EU countries will discuss a European Commission (EC) proposal on Wednesday on the application of protective measures for steel imports to the EU, WindEurope announced in a statement on Tuesday.
"The EU will then vote on the measures, which aim to restrict steel imports from third countries to the EU until July 2021, on Friday," WindEurope said.
According to the statement, steel import restrictions to the EU arose in response to similar measures adopted by the Trump Administration in March 2018.
The EC applied a first set of safeguarding measures in July 2018 to shield the European steel industry from trade deflection from the U.S. The provisional measures were designed as a global tariff-rate quota.
"This meant 25 percent duties on steel imports apply once the EU exceeds conservative predefined steel import volumes," WindEurope underlined.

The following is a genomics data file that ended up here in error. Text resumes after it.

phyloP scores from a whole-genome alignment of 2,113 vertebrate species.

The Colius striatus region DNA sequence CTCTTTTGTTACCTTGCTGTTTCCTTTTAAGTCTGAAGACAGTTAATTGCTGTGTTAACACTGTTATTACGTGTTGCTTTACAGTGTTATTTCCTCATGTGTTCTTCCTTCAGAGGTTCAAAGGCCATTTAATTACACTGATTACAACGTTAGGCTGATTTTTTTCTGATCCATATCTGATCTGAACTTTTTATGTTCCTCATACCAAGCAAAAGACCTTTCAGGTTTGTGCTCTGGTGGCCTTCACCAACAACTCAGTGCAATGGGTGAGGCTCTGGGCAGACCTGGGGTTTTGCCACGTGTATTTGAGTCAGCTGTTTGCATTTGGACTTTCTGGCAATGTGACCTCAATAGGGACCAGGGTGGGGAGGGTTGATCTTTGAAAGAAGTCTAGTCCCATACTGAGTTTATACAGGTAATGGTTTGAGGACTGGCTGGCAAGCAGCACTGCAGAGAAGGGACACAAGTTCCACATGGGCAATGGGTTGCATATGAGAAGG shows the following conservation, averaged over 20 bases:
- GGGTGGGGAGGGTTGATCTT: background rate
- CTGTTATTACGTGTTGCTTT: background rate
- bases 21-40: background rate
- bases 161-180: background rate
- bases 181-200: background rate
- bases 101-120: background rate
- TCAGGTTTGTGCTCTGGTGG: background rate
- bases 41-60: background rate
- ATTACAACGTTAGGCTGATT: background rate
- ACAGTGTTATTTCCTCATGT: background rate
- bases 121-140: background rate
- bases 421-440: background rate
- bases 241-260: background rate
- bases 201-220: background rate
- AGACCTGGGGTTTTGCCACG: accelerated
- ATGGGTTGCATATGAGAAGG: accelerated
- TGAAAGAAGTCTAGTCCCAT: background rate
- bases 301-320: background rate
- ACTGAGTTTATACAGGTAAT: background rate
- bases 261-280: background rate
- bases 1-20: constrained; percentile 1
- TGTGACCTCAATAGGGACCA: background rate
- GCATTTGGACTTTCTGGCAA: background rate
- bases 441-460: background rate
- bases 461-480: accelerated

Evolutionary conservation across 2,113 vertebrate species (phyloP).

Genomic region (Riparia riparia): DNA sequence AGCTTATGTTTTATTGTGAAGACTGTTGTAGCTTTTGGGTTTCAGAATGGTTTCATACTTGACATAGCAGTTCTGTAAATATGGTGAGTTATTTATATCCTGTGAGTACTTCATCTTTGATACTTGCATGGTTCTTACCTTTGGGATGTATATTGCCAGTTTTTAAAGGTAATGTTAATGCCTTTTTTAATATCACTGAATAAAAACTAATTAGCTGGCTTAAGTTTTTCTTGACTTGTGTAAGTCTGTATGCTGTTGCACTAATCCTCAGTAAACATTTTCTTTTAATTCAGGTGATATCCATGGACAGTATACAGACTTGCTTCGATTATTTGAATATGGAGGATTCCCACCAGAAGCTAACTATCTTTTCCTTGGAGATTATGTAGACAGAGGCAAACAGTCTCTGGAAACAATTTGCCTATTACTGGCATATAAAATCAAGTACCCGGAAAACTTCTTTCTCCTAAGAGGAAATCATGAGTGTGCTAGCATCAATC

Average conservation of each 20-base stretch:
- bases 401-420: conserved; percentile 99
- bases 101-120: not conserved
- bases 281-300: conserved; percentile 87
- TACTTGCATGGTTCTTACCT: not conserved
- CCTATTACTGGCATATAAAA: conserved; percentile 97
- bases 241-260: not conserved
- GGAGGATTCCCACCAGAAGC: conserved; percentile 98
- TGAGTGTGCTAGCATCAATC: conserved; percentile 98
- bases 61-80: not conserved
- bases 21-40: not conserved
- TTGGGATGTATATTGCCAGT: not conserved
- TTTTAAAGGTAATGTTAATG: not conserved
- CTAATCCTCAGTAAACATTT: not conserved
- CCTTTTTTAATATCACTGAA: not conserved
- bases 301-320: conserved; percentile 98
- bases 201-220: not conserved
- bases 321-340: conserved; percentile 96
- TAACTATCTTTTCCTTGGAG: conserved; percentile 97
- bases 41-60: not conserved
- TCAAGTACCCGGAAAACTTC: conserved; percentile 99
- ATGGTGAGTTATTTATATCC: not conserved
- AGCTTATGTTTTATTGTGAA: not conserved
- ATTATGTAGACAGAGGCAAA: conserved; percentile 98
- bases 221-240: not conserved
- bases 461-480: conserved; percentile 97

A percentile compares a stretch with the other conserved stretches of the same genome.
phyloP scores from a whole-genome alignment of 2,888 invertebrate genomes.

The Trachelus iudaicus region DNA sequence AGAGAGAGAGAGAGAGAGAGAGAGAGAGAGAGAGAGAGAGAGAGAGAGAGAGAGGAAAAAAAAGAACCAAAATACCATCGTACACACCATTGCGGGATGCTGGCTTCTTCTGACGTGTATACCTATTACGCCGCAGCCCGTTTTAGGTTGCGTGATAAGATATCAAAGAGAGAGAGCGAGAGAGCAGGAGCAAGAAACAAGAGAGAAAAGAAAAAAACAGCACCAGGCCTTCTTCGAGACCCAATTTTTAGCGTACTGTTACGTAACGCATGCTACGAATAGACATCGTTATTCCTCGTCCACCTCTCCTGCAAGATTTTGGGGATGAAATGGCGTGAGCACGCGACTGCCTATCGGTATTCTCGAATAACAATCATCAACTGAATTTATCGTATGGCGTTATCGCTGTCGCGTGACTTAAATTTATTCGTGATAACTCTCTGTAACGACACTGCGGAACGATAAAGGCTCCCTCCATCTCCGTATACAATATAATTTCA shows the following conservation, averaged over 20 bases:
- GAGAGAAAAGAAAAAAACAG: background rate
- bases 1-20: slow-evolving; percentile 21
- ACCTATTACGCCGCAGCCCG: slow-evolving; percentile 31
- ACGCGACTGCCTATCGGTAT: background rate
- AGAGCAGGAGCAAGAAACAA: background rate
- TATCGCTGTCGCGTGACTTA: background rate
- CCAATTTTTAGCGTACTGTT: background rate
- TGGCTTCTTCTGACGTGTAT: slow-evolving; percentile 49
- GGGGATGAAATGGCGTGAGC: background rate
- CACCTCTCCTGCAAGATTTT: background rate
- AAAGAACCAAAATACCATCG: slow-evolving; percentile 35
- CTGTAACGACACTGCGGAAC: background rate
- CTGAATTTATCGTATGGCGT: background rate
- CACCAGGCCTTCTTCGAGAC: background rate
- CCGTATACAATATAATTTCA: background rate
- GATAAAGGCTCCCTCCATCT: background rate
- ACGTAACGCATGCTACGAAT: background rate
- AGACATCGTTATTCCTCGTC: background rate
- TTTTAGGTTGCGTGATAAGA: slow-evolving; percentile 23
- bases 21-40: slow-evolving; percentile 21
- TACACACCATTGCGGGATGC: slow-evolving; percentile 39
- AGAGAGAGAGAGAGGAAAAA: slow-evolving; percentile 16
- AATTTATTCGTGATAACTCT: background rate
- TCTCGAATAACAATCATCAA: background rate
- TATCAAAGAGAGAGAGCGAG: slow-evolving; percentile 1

- 5% increase in non-tariff volumes insufficient for wind sector
The revised safeguard measures will now mean import volumes per steel category will increase by just 5 percent every year until 2021. Import volumes will be set based on a mixed system of global and country-specific tariff-rate quotas.
In a statement, WindEurope CEO Giles Dickson said although the measures are a positive step for the EC to annually increase steel import volumes, the 5 percent increase is very low given that demand for steel in offshore wind alone will rise by 36 percent in 2019.
As a result, he said that if sectors have to pay tariffs on their steel imports, the price of wind energy would correspondingly increase.
"Steel makes up over half the material used in wind turbine production. Tariffs could add 18 percent to the price of turbines. This would offset the cost reductions we’ve achieved in recent years," he said, adding that achieving the EU’s 32 percent renewable energy target for 2030 would cost more than is necessary.
"We call on European countries and the Commission to agree a higher annual rate of increase in non-tariff volumes than the proposed 5 percent when they vote on Friday," he said.
In addition, he warned that it would put European turbine manufacturers at a disadvantage to Chinese competitors that source domestic steel at much lower prices.
By Gulsen Cagatay